2022 challenges and goals for LGBTQ+ inclusion in property

Property leaders reflect on what needs to change to boost LGBTQ+ inclusion this year

Companies play an important role when it comes to highlighting LGBTQ+ rights and many today are making public gestures of support to the cause.

Yet, even though more efforts at inclusion are being made, challenges still persist. With an eye on the emerging year, DiversityQ asked some members of the Freehold Board, part of a networking forum for lesbian, gay, bisexual and transgender professionals working in the property sector, what they see as the biggest challenges facing LGBTQ+ talent, and their hopes for inclusion in 2022.

Aims for LGBTQ+ inclusion from property sector leaders

Ian Pattinson – Senior Regeneration Manager at Southern Housing Group Limited: “The property industry needs to keep promoting an inclusive persona – creating a culture where people are respected and appreciated. One of my long term goals is to have a private space where members of the LGBTQ+ community in the property sector could meet and conduct business. Training courses about ways to be an ally to all would be the best way to strengthen the LGBTQ+ group in property.”

Scott Parsons – Chief Operating Officer UK at Unibail-Rodamco-Westfield: “I’m hoping this year we’ll see in-person networking events become more common again. Even though virtual events serve their purpose, I find that getting together fosters a real sense of inclusion, especially for minority groups.

“When we return to a more normal way of work and life, my hope is that the important topics, like diversity and inclusion and mental health continue to demand the attention they received during the pandemic and don’t get forgotten or pushed to the back burner again.”

Kelly Canterford – Director at Tigrou Consulting: “It’s crucial to elevate the conversation regarding LGBTQ+ members of the workforce continuously. Hybrid working conditions, where some or all employees are working remotely, can end up creating silos. When visibility into what other members of the team are doing is limited, the feeling of isolation from your peers could become worse. When some groups of employees return to the office and others do not, there’s also a chance of a clique dynamic. All of this might make some want to stay at home permanently – for all the wrong reasons.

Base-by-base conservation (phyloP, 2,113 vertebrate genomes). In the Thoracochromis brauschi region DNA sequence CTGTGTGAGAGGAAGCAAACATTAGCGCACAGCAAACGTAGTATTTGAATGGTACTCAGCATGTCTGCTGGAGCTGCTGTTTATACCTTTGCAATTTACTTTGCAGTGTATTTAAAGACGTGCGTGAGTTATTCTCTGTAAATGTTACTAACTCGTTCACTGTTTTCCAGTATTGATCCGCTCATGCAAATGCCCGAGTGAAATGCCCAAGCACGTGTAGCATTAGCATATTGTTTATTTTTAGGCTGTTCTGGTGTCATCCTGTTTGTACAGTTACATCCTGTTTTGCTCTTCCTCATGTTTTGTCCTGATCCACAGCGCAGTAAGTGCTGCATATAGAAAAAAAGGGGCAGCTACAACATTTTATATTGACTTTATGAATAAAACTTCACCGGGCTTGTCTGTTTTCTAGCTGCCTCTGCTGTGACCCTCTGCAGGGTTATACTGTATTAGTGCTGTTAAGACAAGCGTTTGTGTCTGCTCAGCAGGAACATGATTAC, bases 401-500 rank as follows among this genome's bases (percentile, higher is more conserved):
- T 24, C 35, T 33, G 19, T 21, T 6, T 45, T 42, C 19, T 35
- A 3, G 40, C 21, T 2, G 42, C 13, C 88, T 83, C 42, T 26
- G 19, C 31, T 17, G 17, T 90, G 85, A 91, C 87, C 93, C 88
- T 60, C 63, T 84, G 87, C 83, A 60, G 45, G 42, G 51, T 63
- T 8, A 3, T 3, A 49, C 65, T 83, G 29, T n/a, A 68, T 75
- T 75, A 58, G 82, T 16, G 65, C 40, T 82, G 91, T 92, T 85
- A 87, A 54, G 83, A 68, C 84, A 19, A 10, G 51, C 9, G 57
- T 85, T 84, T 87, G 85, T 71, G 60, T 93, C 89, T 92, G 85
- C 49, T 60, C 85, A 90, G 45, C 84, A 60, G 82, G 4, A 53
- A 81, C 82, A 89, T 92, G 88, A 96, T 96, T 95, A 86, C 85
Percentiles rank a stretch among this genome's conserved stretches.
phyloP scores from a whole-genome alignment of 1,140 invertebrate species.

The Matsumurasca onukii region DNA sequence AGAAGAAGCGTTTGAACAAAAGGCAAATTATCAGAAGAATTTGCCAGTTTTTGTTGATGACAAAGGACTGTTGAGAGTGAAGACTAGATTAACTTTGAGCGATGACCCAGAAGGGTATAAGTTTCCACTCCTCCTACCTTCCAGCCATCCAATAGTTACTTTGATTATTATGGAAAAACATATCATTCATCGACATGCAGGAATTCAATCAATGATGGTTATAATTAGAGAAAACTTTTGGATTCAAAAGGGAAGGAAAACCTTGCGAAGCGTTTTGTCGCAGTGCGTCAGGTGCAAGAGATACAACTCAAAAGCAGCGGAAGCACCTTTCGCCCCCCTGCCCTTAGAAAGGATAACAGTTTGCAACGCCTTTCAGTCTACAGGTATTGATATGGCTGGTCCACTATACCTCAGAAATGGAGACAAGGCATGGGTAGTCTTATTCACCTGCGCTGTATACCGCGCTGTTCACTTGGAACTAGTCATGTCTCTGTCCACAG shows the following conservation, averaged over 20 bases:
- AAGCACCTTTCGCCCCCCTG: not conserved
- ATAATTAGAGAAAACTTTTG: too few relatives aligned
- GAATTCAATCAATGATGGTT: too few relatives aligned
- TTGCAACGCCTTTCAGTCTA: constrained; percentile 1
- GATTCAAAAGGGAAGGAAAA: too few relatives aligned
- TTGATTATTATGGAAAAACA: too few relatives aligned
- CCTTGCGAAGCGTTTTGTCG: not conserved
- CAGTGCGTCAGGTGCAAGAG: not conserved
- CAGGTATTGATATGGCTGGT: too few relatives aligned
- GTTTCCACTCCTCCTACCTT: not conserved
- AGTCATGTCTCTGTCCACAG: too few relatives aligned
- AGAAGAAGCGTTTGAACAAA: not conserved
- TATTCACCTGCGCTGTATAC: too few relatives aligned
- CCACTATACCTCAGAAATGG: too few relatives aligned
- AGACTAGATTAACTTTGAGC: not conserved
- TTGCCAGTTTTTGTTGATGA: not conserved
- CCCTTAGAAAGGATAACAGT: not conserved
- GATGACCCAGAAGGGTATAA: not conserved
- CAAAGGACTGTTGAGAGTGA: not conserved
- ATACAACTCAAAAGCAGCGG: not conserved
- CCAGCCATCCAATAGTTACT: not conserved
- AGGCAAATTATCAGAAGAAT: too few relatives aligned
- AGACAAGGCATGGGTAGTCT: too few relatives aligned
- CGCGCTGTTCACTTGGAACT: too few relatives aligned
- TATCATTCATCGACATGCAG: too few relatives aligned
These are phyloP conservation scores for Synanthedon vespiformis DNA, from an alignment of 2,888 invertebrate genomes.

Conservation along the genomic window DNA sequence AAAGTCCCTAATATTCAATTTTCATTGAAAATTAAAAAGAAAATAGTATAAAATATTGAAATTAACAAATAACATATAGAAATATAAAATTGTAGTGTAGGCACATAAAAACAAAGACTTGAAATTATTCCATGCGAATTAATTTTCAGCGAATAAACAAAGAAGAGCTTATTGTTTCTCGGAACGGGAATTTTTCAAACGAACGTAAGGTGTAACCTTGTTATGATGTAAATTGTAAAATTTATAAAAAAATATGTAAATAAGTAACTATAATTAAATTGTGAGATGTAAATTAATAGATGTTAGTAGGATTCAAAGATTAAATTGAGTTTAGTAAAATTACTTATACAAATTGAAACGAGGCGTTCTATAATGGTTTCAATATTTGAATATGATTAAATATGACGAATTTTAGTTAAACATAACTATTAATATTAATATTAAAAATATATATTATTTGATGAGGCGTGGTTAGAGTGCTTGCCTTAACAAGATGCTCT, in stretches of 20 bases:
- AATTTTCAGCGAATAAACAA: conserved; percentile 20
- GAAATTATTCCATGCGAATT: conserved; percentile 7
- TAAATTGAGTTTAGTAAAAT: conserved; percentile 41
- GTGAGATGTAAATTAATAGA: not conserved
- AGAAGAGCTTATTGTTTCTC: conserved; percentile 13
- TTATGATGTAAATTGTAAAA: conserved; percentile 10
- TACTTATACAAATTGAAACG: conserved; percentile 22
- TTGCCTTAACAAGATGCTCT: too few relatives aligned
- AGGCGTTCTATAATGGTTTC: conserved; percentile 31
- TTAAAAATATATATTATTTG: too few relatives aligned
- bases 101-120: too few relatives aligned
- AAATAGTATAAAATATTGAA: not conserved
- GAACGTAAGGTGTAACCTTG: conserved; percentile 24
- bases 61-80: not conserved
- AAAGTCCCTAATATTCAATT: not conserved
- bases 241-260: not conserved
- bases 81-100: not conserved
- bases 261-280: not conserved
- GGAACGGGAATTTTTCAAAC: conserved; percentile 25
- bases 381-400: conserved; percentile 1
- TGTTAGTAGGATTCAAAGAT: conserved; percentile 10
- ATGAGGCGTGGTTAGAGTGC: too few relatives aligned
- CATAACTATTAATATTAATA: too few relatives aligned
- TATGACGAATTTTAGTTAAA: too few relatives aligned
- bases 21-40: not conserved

“Encouraging the concept of wellbeing is good for employees as well as for the organisation itself – it can help prevent stress and create a positive working environment. All this will lead to better health for employees which in turn enables better participation and organisational performance.”

Marko Salopek – Project Manager at Clarion Housing Group: “There is still a need for a platform to come out to colleagues, whilst working from home, especially when it comes to new starters in the workspace. It’s important to remember that it might be far less comfortable to come out online than it would have been in person.

“What I’m hoping to see more of is for companies to foster the social element of work – even if we’re not actually meeting up in person – making sure there is time for employees to gather and have social interactions above and beyond the scope of work.

“Role models and networking for members of the LGBTQ+ community remains an integral part of the workspace. My wish is to see more opportunities and more members stepping forward to shine a light for those who are still new to the community.

“Strong internal communication is vital to achieving all of this. There should be an ongoing chat, to everyone in the company, about the issues at hand and how to help/handle them if they arise.”

Since Freehold’s official launch in September 2011, the group has grown to over 1000 members and continues to expand. To find out more about the forum, click here.

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